The Narragansett Bay Watershed (NBW) is the land area that drains into the Narragansett Bay, including rivers and streams that eventually flow into it. Its natural capital, comprised of 1,700 square miles of land and 420 miles of coastline, supports the economy and the quality of life of millions of people. But climate change and expanding development are already affecting the natural capital base, in turn making the future of our economy and people’s quality of life vulnerable to future threats.
The goal of this project is to quantify the benefits we derive from NBW’s natural capital so, in turn, we can inform and improve decision-making policy regarding the management and protection of the watershed’s environment. Decisions we make in the NBW every day—e.g., land use and management, wastewater management, subsidies for economic development—can have direct and indirect impacts on the watershed, its natural capital, and the economy and quality of life that it supports. We also uncover the history of the NBW through the lens of the long-term changes to our economy and the environment to understand how we got to where we are now and to learn from the past decisions.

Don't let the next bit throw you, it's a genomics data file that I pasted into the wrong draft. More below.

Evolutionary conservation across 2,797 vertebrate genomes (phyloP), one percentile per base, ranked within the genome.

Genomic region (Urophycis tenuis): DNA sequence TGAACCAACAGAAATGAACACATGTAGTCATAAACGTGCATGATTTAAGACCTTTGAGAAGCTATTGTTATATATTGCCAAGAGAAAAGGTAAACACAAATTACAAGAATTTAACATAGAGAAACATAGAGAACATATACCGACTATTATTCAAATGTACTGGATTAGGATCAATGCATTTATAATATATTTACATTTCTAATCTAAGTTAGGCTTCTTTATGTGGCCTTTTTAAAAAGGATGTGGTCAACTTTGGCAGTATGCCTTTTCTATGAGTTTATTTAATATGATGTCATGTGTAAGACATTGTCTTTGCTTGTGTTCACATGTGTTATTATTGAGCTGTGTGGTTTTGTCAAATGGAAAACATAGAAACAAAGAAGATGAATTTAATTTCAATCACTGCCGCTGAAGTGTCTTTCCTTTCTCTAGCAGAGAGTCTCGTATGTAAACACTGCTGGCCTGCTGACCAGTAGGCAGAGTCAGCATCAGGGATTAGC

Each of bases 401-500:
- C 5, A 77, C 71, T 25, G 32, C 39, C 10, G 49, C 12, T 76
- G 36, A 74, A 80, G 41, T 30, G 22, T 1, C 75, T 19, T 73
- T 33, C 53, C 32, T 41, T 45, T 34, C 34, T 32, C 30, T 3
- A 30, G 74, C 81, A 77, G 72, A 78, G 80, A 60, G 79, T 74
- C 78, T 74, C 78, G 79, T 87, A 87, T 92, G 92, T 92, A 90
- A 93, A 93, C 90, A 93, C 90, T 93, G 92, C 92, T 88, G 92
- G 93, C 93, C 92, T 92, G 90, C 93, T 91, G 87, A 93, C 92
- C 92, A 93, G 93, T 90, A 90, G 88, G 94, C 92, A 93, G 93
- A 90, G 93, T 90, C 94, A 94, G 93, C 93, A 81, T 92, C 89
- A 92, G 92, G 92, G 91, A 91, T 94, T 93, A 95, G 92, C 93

This project encompasses several major studies involving multiple research teams and complements the Narragansett Bay Estuary Program’s 2017 State of the Bay and Its Watershed, which documented present and potential future threats that may impact its health. It is hoped that these studies will enable more informed decisions by government agencies, the private sector, nonprofit and community organizations, and others.
The Narragansett Bay Watershed Economy Project was conceived of and partially supported by the Coastal Institute at the University of Rhode Island under the leadership of Dr. Emi Uchida. In addition, this project was supported, in part, under Assistance Agreement No. SE – 00A00252 awarded by the U.S. Environmental Protection Agency (EPA) to Mass Audubon. Additional project partners include the URI Graduate School of Oceanography, the URI Coastal Resources Center, the Natural Capital Project at Stanford University, and the George Perkins Marsh Institute at Clark University. The views expressed in this website are solely those of the authors. It has not been formally reviewed by EPA.
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